"Stat Just Happened" is our new series where we'll pair an important stat with how it actually unfolded on the floor. Our aim? To answer key questions, uncover hidden truths and peel back the curtain on why some numbers matter more than others.
Today, Philadelphia 76ers guard Ben Simmons steps into the spotlight.
That's the percent of time Ben Simmons has spent guarding All-Stars this season, the second-highest rate in the league behind only Denver Nuggets' defensive specialist Torrey Craig. Take into account total time spent on the floor and nobody has spent more time than Simmons defending All-Stars.
All of the attention paid towards his lack of a jumpshot has overshadowed the fact that Simmons has evolved not only into perhaps the league's most versatile defender but the one player who most often accepts the toughest challenges on a nightly basis.
It's one thing to do it in bursts as a defensive specialist with limited offensive responsibilities on the other end of the floor. It's an entirely different thing to do it while simultaneously running the show offensively as one of the NBA's most ball-dominant players, someone physically in possession of the ball more than all but six players in the league.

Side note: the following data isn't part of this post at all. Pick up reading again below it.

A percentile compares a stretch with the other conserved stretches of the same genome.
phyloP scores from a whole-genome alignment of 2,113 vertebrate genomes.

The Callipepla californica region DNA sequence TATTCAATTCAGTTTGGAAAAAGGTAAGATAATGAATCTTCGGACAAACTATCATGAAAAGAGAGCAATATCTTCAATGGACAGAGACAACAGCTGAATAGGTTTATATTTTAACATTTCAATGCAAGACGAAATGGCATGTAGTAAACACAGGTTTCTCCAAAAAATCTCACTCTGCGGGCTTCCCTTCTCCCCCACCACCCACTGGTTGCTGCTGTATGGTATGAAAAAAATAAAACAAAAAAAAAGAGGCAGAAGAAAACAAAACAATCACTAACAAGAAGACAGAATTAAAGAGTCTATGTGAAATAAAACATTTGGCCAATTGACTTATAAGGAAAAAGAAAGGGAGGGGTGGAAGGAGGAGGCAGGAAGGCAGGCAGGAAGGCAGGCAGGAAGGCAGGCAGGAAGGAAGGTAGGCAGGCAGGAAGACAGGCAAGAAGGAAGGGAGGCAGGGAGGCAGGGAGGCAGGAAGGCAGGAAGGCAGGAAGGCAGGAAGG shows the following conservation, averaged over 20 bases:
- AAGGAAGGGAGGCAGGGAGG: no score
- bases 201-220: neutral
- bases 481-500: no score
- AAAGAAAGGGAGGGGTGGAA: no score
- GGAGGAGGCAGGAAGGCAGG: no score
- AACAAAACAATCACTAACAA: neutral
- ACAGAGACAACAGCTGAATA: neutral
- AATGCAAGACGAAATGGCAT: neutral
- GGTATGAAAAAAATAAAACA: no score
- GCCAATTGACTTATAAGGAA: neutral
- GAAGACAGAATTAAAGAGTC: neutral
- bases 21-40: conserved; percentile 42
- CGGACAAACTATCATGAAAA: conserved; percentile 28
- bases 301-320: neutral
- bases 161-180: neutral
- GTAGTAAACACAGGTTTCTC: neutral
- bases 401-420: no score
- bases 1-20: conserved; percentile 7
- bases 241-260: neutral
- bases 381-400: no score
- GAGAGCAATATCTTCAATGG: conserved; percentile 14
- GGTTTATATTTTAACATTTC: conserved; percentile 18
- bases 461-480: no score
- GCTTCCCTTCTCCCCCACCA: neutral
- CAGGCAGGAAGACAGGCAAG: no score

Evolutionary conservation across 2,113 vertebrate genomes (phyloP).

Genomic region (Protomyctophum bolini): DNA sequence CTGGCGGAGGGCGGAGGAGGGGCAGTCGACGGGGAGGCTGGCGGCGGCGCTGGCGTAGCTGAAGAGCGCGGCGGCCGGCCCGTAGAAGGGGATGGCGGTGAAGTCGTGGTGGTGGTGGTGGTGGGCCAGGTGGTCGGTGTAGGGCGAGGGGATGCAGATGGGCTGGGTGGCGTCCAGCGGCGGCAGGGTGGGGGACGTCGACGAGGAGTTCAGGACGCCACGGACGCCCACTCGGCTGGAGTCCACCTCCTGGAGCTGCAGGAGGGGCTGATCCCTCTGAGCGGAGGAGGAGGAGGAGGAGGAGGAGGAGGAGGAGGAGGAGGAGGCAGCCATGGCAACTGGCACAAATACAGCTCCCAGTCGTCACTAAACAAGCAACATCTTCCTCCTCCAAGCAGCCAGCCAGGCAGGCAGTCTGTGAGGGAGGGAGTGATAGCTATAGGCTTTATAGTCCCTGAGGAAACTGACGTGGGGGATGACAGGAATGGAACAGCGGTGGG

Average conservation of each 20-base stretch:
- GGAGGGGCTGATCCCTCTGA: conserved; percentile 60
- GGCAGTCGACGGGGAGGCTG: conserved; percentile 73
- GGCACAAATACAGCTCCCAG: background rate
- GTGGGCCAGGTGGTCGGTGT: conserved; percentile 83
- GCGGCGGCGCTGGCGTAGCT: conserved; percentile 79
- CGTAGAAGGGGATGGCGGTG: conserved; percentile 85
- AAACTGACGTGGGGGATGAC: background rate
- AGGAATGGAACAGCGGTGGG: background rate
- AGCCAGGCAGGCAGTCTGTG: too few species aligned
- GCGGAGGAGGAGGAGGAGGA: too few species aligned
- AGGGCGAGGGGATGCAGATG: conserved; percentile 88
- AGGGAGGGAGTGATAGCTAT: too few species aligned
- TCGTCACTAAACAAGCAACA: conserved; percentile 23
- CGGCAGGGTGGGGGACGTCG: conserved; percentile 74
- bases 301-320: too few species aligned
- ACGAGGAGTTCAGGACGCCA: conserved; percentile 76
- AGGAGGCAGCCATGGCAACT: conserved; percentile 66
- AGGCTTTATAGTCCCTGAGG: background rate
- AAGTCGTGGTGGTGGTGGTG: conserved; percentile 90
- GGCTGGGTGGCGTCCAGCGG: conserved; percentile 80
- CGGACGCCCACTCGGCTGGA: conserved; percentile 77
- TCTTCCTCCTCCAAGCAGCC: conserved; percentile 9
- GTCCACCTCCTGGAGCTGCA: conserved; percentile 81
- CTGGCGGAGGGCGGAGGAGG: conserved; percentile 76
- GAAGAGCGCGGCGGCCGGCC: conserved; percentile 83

By now, the word is unmistakably out on the fact that Simmons is a handful on the defensive end of the floor, someone who should wrack up All-Defence nominations for years to come. Back in March, we even listed him as a top-3 candidate to win Defensive Player of the Year. The idea of Simmons as a show-stopping defensive dynamo isn't novel and yet it still feels as if he's oddly slept on.
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In the wake of the coronavirus which left a Shaq-sized void of live NBA action, hoops-crazed fans have quenched their basketball thirst by gulping down "The Last Dance" and old classic games. Ironically, it's those two things that have helped me reconsider my stance on Simmons during a time when he could be showing out under the bright lights of the playoffs and helping set the record straight following a truly bizarre 2019 postseason.
One of the games prominently featured at various points over the last several weeks is last year's Game 7 between the Toronto Raptors and Philadelphia 76ers, forever known for Kawhi Leonard's four-bounce game-winning buzzer-beater that punched their ticket into the Conference Finals. All the other noise from that game is exactly that... noise.
Re-watching Leonard hoist 39 shots and ultimately bury the game-winning bucket over the outstretched arms of Joel Embiid allowed for closer examination in a way that wasn't truly possible in the moment. Lost in the bedlam? The brilliance of Simmons who put forth a masterful defensive effort that's been completely lost in the greater conversation about Leonard.